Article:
Nearly all of us have stayed in a hotel. And, we probably realize that at peak times of the year, the prices are higher. We also notice the location of a hotel might make the price higher than elsewhere. But, you might not realize that price forecasting can make or break the success of a hotel and it’s something academics have been studying for years.
Jean-Pierre van der Rest, professor of business administration at the Leiden Law School at Leiden University in the Netherlands, is an expert in strategic pricing and revenue management in the hospitality industry. Van der Rest is a visiting scholar to the Fritz Knoebel School of Hospitality Management at the Daniels College of Business and shared his latest research at a talk April 3. In his study, “Forecasting in Hotel Revenue Management: Do Judgmental Forecast Adjustments Improve Forecast Accuracy?” the scholar studies fully automated revenue forecasting systems.
“This is hot off the press,” he joked. Van der Rest is looking into forecasting prices based on behavioral tendencies, rather than on purely numerical figures. He explored several questions, including:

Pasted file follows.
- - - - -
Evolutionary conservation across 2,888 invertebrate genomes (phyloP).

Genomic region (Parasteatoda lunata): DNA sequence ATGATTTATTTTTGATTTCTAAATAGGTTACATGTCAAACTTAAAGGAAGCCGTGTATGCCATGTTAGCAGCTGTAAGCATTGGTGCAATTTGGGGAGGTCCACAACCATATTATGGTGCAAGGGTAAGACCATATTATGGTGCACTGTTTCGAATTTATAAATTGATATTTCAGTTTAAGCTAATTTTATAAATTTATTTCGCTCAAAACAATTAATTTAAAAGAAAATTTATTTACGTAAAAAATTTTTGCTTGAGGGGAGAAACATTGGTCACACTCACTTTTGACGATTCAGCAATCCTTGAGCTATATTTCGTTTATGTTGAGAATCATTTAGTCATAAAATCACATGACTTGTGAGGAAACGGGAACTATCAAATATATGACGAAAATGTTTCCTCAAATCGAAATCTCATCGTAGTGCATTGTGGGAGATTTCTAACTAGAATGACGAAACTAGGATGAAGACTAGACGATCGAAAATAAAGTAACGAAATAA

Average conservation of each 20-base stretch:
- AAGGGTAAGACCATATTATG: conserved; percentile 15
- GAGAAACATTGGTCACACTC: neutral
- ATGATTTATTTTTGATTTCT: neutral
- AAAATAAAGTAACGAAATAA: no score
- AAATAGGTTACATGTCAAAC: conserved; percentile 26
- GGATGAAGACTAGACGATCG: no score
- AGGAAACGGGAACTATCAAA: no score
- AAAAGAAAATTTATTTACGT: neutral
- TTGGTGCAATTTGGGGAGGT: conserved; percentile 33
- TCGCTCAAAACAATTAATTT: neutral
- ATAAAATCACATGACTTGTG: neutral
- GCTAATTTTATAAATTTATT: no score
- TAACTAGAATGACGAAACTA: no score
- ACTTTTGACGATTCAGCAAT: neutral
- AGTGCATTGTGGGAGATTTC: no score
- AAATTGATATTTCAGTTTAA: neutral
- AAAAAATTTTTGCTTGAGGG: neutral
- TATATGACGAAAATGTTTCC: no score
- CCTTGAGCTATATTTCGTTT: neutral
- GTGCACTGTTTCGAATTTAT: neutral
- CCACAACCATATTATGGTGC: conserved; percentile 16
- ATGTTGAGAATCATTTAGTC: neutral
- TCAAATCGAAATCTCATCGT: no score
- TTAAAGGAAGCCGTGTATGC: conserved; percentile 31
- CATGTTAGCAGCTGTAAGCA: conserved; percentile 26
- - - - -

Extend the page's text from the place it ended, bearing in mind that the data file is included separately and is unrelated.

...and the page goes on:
- Are group forecast adjustment more accurate than transient forecasts?
- Are adjustments made closer to the date of arrival more likely to improve forecasting accuracy?
- Are positive adjustments less accurate than negative adjustments?
The answer to these inquiries led to a potential answer to the biggest question of all: Can a computer forecast hotel pricing better than a human can? Two years of data collected by van der Rest and his mentee surprisingly proved that the answer to this query was no. But, as with most situations in business, it really depends. Van der Rest hypothesized that the computer may not have learned certain pricing patterns because humans were overriding the system so often. When looking at data from 1,516 hotels worldwide, 260,000 override decisions were made my managers.
While Van der Rest is an expert in revenue management, he acknowledges that computer forecasting is an emerging field. “I feel very insecure about this data because I can’t see it,” van der Rest said. In other cases, “I can look, I can feel…this is a whole different world.”
It sounds like he and other academics will have plenty to study in this growing field.